David Bourget (Western Ontario)
David Chalmers (ANU, NYU)
Rafael De Clercq
Ezio Di Nucci
Jack Alan Reynolds
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Philosophy East and West 58 (1):36-59 (2008)
: Puritanism and Confucianism have little in common in terms of their substantive teachings, but they do share an emphasis on bounded, authoritative, localized human arrangements, and this profoundly challenges the dominant presumptions of contemporary globalization. It is not enough to say that these worldviews are ‘‘communitarian’’ alternatives to globalism, for that defines away what needs to be explained. This article compares the ontology of certain elements of the Puritan and Confucian worldviews, and, by focusing on the role of both authority and activity in these systems, assesses (with the assistance of Max Weber) the theories of harmony that each invoke. It concludes by identifying the distinct options that these two modes of human existence suggest for those who wish to defend the relevance of boundedness and authority, and thus the very possibility of a human-scaled politics, in today’s world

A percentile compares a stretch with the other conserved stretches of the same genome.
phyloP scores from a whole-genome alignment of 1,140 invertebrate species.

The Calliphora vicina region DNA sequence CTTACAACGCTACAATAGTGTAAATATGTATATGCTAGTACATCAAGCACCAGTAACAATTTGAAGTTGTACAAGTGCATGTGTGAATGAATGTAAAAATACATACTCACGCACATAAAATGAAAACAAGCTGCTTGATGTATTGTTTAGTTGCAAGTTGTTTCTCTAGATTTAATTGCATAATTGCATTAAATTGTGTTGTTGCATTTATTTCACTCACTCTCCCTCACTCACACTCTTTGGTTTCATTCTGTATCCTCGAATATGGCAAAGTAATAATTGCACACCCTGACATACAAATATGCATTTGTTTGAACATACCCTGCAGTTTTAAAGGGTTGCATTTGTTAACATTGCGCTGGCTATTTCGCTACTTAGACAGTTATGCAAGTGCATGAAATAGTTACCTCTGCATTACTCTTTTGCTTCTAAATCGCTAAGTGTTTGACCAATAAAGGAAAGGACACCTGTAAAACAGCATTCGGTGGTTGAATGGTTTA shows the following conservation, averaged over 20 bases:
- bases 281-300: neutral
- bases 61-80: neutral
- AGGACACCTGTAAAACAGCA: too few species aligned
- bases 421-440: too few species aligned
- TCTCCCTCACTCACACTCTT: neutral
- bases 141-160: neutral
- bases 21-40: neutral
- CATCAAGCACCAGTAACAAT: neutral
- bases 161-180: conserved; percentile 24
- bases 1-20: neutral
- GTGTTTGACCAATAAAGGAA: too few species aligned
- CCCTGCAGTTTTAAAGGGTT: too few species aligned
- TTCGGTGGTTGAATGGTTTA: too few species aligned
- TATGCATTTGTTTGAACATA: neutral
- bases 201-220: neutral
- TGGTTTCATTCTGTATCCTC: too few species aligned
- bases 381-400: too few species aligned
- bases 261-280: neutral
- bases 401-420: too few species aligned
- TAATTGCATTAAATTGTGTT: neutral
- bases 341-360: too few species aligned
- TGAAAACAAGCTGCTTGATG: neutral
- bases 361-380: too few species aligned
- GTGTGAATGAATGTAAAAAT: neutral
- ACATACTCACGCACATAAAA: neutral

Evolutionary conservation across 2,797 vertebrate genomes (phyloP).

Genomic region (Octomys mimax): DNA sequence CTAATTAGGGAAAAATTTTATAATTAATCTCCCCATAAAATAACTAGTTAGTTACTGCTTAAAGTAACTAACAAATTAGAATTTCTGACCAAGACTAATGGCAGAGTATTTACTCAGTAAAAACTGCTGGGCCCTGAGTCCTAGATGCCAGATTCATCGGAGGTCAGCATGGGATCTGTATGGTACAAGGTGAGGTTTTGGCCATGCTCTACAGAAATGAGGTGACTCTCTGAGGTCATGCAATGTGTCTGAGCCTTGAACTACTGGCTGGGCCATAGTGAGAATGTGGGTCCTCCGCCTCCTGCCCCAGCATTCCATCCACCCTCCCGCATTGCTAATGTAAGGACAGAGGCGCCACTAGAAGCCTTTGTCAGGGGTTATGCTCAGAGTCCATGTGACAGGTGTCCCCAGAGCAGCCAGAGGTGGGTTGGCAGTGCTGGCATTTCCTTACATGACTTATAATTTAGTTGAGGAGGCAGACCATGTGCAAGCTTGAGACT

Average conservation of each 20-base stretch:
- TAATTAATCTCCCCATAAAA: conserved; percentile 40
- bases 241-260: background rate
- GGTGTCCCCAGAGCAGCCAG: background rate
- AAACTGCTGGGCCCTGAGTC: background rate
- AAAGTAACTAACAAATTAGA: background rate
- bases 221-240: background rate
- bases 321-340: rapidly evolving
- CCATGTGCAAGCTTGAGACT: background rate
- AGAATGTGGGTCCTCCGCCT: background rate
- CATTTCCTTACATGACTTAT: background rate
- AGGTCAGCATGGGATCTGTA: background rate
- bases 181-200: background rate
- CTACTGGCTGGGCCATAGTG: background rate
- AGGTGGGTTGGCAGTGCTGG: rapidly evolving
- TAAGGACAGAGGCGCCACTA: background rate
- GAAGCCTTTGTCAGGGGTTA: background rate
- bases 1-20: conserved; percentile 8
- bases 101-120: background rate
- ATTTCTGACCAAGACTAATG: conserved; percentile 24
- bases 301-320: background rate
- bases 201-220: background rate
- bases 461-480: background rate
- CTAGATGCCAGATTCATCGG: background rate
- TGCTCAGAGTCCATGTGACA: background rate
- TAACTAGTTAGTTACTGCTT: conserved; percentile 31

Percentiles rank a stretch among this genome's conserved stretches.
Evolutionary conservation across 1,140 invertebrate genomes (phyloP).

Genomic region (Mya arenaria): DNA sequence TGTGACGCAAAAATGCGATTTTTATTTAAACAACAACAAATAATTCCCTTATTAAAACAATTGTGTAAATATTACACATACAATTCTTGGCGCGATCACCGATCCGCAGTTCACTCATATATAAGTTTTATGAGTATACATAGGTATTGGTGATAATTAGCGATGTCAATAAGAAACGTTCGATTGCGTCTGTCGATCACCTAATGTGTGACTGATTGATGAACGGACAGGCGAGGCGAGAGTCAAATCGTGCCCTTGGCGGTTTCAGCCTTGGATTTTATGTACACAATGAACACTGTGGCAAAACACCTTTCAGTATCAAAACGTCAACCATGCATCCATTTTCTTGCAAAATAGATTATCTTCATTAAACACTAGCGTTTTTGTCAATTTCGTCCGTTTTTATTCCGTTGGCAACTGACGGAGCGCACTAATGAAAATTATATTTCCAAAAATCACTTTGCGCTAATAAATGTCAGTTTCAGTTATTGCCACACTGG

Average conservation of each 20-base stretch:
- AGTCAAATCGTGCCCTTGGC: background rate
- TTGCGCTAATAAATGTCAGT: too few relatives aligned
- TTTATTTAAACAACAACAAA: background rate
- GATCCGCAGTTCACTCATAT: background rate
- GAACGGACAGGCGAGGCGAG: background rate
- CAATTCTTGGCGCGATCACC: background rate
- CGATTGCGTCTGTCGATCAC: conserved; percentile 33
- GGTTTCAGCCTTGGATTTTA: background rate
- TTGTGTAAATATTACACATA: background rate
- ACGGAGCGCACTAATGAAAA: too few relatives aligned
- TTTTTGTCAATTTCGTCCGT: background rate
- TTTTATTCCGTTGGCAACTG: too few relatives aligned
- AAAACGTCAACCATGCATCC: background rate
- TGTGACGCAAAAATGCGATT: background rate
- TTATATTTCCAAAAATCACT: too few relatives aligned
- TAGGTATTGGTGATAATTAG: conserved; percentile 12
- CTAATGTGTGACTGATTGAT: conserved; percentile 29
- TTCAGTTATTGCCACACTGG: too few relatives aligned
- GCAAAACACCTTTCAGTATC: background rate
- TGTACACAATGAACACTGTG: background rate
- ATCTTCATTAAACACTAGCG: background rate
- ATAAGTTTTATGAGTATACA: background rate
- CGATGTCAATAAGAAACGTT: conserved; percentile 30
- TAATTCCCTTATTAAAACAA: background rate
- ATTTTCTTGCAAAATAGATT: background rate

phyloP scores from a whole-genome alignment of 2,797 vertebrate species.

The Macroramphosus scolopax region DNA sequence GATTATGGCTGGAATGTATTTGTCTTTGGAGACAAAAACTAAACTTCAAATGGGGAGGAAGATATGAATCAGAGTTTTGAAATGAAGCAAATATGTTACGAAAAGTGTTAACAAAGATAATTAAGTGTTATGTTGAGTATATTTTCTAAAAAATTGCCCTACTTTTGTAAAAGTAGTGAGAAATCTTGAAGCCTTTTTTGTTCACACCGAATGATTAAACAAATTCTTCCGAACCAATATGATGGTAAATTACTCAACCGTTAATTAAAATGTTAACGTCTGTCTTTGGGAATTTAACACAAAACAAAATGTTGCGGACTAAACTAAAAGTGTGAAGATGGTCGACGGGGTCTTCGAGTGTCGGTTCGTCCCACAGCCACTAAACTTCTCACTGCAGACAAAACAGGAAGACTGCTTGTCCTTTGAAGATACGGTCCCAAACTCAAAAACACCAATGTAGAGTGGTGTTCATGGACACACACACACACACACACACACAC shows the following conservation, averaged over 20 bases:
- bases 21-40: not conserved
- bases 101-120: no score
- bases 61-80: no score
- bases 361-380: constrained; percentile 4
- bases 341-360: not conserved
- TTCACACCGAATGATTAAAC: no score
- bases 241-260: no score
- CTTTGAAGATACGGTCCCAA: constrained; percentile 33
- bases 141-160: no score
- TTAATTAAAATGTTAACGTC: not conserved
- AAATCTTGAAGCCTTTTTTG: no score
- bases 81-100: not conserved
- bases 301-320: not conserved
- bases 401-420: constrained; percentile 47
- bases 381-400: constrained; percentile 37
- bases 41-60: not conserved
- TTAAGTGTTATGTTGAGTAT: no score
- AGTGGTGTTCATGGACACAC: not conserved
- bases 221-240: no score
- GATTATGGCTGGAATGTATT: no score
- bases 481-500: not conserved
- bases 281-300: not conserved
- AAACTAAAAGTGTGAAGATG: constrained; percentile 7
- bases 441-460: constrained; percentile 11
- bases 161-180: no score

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Sungmoon Kim (2010). On Korean Dual Civil Society: Thinking Through Tocqueville and Confucius. Contemporary Political Theory 9 (4):434.
Raymond Geuss (2010). On Korean Dual Civil Society: Thinking Through Tocqueville and Confucius. Contemporary Political Theory 9 (4):434-457.
Sungmoon Kim (2010). On Korean Dual Civil Society: Thinking Through Tocqueville and Confucius. Contemporary Political Theory 9 (4):434-457.
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